Children are unbeatable!
Did you know that in the UK it is legal for some people to hit children?
But the Children are Unbeatable! Alliance wants to change that, and make it illegal for anyone to hurt children.
This website will tell you more about the law and explain how you can help.
This is our website for children and young people. Our website for adults is here.
NEW updated resources page - click here!
Update - September 2011
What you can do
Like our page on Facebook. Or if you already like the page, why not ask your friends to like it in your status? Link to: www.facebook.com/childrenareunbeatablealliance. (Note: Facebook asks that under 13s do not attempt to use the site, and recommends that 13-18 year olds ask their parents or carers for permission. If you are under 13, please do not use Facebook to support us.)
Have you been “restrained”? If you have been hurt while being “restrained” (held back or physically stopped from doing something) at school, in prison or anywhere else, get in touch with CRAE. Read on for more about restraint in schools and prisons.
Lots of people, including politicians, blamed children and young people for the riots in August, although only one in five people who went to court because of the riots was under 18. On August 11, David Cameron, the prime minister, said that it was clear from the television scenes of looting that “a lot of it was done by very young children who should have been under the control of their parents.”
Nobody talked about “smacking” in connection with the riots, even though hitting children can teach them that using violence is OK. But David Cameron also said that the government has to “get out there and make a positive difference to the way families work, the way people bring up their children” and that the government should be less sensitive to claims that intervening in family life was “interfering or nannying”.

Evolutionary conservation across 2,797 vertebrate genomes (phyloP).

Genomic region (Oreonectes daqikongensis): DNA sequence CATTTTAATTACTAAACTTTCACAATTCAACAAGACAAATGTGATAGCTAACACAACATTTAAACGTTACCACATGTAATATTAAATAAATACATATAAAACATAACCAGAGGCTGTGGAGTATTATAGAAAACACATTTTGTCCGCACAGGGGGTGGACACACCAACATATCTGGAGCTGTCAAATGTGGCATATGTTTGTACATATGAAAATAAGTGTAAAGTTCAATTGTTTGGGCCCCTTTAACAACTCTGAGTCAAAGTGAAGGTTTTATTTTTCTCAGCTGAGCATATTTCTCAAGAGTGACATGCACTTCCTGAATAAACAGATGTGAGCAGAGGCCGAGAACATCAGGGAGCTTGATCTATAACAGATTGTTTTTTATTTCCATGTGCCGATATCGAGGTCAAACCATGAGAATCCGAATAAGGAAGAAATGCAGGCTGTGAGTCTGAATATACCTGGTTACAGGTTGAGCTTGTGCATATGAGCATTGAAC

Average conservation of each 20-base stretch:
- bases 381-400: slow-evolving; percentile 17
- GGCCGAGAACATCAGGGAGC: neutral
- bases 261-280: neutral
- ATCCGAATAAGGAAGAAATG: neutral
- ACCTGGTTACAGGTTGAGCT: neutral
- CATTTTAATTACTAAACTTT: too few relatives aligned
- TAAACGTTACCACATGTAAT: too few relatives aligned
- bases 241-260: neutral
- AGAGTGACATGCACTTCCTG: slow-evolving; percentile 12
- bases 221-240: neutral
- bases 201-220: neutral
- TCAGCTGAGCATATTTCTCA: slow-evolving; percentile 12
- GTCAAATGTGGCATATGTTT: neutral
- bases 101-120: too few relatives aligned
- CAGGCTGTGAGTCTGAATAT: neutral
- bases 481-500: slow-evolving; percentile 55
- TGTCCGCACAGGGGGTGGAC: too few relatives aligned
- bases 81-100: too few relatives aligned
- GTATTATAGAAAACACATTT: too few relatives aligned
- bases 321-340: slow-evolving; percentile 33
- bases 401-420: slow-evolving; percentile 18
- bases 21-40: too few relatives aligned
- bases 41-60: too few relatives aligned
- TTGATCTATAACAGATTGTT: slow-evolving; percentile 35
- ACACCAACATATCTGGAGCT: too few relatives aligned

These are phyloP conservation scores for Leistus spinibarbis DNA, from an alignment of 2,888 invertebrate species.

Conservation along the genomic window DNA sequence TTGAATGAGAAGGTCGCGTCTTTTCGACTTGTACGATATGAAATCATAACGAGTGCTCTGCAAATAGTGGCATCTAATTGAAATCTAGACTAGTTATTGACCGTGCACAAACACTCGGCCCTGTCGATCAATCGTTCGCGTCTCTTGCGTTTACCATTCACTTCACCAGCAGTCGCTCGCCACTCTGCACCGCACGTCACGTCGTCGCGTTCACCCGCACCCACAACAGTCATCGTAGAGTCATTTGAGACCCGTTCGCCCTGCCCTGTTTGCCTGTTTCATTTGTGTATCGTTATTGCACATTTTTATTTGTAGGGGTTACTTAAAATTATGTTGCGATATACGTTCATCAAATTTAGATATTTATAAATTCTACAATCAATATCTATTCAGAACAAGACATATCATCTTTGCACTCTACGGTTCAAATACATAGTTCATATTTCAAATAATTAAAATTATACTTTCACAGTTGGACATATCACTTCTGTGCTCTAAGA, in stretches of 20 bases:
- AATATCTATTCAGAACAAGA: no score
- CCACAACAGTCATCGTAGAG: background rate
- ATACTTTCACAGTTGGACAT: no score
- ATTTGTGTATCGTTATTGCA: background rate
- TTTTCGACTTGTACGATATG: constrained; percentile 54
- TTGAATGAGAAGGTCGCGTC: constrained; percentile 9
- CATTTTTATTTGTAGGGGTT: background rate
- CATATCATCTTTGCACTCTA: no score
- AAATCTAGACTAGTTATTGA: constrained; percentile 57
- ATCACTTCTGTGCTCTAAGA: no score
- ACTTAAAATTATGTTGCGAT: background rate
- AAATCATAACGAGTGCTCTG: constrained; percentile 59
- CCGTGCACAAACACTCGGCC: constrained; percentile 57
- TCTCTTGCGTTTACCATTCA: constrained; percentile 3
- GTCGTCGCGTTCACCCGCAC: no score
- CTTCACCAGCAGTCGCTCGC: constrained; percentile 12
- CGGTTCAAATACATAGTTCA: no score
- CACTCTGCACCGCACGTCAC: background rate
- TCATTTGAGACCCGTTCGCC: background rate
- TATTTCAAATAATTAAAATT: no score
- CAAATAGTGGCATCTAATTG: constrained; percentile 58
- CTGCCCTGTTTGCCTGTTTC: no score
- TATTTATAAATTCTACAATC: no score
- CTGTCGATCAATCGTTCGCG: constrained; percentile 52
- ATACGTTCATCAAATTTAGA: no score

The government has decided to get rid of new rules which would have meant that schools had to tell children’s parents when teachers use force on children.
We think that this is wrong. Teachers may sometimes need to restrain children (hold them back), for example to stop them hurting themselves or others. But it is important to make sure that they do it safely and only to protect children, not to punish them. One way of doing this is to make sure that other people, including children’s parents, know when teachers use force. This is especially important for children who find it hard to tell people about what happens to them – for example, young children and children with some disabilities.
It is still illegal for teachers to punish children by hurting them.
The Children’s Rights Alliance for England (CRAE) is taking the government to court because it has refused to tell children and young people in prisons who have been “restrained” about their rights. Staff in prisons “restrain” children and young people in ways that are painful and can injure them. Children and young people have a right to know about their rights and what they can do if their rights are not being respected.
Around the world
South Sudan, which became a country in July this year, is the 30th country in the world to make it illegal for anyone to hit or hurt children. Children also have the same protection from violence as adults in Kenya, Tunisia, Costa Rica, Uruguay, Venezuela, New Zealand, Israel and 23 countries in Europe. And around the world, children like you are taking action for their right to protection from violence! Find out more here.
See our newsletter for adults for more details on any of this news.
And check out our videos made by a young supporter here!
NOTE: Facebook asks that under 13s do not attempt to use the site, and recommends that 13-18 year olds ask their parents or carers for permission. If you are under 13, please do not use Facebook to support us. Join us here instead!